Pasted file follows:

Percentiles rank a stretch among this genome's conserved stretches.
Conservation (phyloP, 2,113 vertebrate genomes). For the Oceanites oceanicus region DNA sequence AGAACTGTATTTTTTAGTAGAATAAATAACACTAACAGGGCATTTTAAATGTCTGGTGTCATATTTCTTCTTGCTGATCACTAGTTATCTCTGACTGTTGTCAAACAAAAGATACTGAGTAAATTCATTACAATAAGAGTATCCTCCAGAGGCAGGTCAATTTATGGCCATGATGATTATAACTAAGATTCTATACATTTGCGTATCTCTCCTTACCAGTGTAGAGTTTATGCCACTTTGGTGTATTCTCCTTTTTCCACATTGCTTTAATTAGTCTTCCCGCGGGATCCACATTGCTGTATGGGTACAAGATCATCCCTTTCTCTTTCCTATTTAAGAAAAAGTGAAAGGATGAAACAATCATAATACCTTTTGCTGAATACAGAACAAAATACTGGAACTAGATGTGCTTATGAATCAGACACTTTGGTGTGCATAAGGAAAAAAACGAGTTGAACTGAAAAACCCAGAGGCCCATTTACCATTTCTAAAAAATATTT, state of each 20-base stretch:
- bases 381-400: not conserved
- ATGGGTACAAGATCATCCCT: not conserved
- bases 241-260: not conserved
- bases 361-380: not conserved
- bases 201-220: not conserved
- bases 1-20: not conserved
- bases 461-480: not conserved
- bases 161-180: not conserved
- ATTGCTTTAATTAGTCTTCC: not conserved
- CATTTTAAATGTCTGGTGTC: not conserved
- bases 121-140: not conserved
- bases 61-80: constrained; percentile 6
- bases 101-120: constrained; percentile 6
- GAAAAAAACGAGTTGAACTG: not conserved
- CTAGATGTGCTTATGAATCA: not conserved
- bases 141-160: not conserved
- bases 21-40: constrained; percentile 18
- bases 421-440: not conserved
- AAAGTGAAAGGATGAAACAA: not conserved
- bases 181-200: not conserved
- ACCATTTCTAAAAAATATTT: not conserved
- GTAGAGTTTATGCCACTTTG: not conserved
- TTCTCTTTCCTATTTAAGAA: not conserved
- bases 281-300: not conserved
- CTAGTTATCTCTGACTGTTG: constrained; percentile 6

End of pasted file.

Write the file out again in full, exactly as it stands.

Percentiles rank a stretch among this genome's conserved stretches.
Conservation (phyloP, 2,113 vertebrate genomes). For the Oceanites oceanicus region DNA sequence AGAACTGTATTTTTTAGTAGAATAAATAACACTAACAGGGCATTTTAAATGTCTGGTGTCATATTTCTTCTTGCTGATCACTAGTTATCTCTGACTGTTGTCAAACAAAAGATACTGAGTAAATTCATTACAATAAGAGTATCCTCCAGAGGCAGGTCAATTTATGGCCATGATGATTATAACTAAGATTCTATACATTTGCGTATCTCTCCTTACCAGTGTAGAGTTTATGCCACTTTGGTGTATTCTCCTTTTTCCACATTGCTTTAATTAGTCTTCCCGCGGGATCCACATTGCTGTATGGGTACAAGATCATCCCTTTCTCTTTCCTATTTAAGAAAAAGTGAAAGGATGAAACAATCATAATACCTTTTGCTGAATACAGAACAAAATACTGGAACTAGATGTGCTTATGAATCAGACACTTTGGTGTGCATAAGGAAAAAAACGAGTTGAACTGAAAAACCCAGAGGCCCATTTACCATTTCTAAAAAATATTT, state of each 20-base stretch:
- bases 381-400: not conserved
- ATGGGTACAAGATCATCCCT: not conserved
- bases 241-260: not conserved
- bases 361-380: not conserved
- bases 201-220: not conserved
- bases 1-20: not conserved
- bases 461-480: not conserved
- bases 161-180: not conserved
- ATTGCTTTAATTAGTCTTCC: not conserved
- CATTTTAAATGTCTGGTGTC: not conserved
- bases 121-140: not conserved
- bases 61-80: constrained; percentile 6
- bases 101-120: constrained; percentile 6
- GAAAAAAACGAGTTGAACTG: not conserved
- CTAGATGTGCTTATGAATCA: not conserved
- bases 141-160: not conserved
- bases 21-40: constrained; percentile 18
- bases 421-440: not conserved
- AAAGTGAAAGGATGAAACAA: not conserved
- bases 181-200: not conserved
- ACCATTTCTAAAAAATATTT: not conserved
- GTAGAGTTTATGCCACTTTG: not conserved
- TTCTCTTTCCTATTTAAGAA: not conserved
- bases 281-300: not conserved
- CTAGTTATCTCTGACTGTTG: constrained; percentile 6